‘Go Where the Money Isn’t’ and More Advice From Endowment Chiefs
(Bloomberg Markets) -- Universities are increasingly expensive to operate. The executives who manage school endowments, which help pay for most of those costs, experience the same challenges as other institutional investors. Managers in charge of assets totaling more than $174.4 billion spoke with Bloomberg Markets about lessons learned from the financial crisis and their long-term view on investing.
Chief investment officer, Clemson University Foundation, with $700 million in assets under management
“Patience is very important. In today’s society we aren’t patient, possibly due to our technologically advanced environment. I try to offset this unnatural stimuli by picking hobbies that require patience, such as gardening or redoing a house. This training benefits me as an investment professional, especially in periods of market volatility.”
President, Princeton University Investment Co., with $23.8 billion in assets under management
“Look beyond long term;
Bet only where advantaged;
Whole is more than sum.
Preserve real value;
Forever is far.”
CIO, University of Oregon Foundation, with $900 million in assets under management
“Merely using an asset allocation model will not win the day. With so many bright, hardworking people with so much capital to allocate across so many asset classes, investing rather than allocating will likely win the day. Our mantra is ‘Special niches and special people’—go where the money isn’t and where the talent is thin, to generate the best risk-adjusted returns.”
CIO, Texas Christian University, with $1.6 billion in assets under management
“In the asset management business, you need discipline and a steady hand, and that feeds into having good judgment. It means not chasing what others are chasing, that you can go your own way.”
Chief executive officer, Commonfund, an investment manager for endowments, including those at Trinity College and Bucknell University, with $25 billion in assets under management
“I worked on Wall Street during the financial crisis and learned an indelible lesson: It takes liquidity to survive a crisis. The companies that failed, and the borrowers, investors, and funds that struggled to meet their obligations, all shared a common trait: a lack of liquidity. As an investor responsible for portfolios, and a leader responsible for an organization, I now test for liquidity and stress in every decision. Of course, we don’t want to just survive a crisis—we want to thrive. And there were both survivors and thrivers in the financial crisis. The difference between them was more than liquidity. It was a mix of qualities that allowed the thrivers to take bold action when others were fearful.”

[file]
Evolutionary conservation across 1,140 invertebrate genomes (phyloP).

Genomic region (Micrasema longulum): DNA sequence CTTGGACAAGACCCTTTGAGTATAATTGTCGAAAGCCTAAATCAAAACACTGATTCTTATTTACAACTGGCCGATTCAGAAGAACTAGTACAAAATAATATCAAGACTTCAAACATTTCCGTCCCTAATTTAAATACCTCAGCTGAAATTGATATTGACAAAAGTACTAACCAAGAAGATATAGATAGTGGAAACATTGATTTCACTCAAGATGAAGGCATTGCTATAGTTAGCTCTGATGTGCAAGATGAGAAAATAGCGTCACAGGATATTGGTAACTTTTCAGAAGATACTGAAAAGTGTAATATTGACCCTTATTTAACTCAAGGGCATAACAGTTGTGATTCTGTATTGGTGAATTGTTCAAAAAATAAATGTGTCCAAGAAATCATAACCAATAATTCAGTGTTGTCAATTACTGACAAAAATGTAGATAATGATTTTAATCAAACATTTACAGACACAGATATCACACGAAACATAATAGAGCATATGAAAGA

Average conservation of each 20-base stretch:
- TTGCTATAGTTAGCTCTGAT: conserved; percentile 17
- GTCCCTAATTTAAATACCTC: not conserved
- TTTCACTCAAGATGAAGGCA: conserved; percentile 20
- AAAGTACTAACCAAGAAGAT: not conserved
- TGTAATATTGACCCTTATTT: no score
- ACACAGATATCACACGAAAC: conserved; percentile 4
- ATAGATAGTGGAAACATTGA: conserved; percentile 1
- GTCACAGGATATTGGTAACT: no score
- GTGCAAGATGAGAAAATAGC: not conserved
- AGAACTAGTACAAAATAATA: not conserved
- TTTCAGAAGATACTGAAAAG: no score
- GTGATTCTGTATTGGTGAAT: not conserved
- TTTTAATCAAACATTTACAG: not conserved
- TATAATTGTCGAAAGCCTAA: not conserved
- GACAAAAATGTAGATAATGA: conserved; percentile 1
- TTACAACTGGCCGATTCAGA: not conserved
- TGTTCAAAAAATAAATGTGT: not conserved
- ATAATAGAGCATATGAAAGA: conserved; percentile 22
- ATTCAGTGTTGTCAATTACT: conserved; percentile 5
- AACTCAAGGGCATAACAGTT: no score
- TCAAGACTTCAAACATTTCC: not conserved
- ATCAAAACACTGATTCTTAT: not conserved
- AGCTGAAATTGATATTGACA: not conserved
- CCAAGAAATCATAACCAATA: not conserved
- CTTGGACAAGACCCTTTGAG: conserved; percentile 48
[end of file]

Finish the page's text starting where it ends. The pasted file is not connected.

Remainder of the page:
Senior vice president for institutional resources, University Of Rochester, with $2.5 billion in assets under management
“The single most important thing I learned is that professional investing, perhaps more so than any profession, is a people business. I know that is a timeworn expression, but in the final analysis of investment performance, the lone factor behind success is people who make decisions.”
Managing director, Goldman Sachs Asset Management’s Global Portfolio Solutions Group, an investment manager for institutional investors, with assets under supervision of $113 billion (more than $87 billion of which is in outsourced chief investment office assets)
“Portfolio construction is critical. It’s getting that design right so it has built-in resilience. But we still need to be flexible enough to adjust to client needs. Client objectives and constraints are all unique combinations. We spend considerable time getting to know our clients’ investing goals and liabilities in a quantifiable way. Relative to five years ago, we have much more robust asset and liability analytics to assess trade-offs and introduce new strategies to support these critical inflection points.”
Retired CIO, Emory University, and investment management consultant. She managed $6.9 billion of assets at Emory
“Returns reported without clarity of time period and appropriate benchmarks are misleading. Listening is your best due diligence tool. Investment management is a people business. In addition to deep due diligence, you must build trust and rely on your judgment of people before investing, whether it’s hiring an investment manager or investing in a company.”
This story appears in the Pensions & Endowments special report from Bloomberg Markets.
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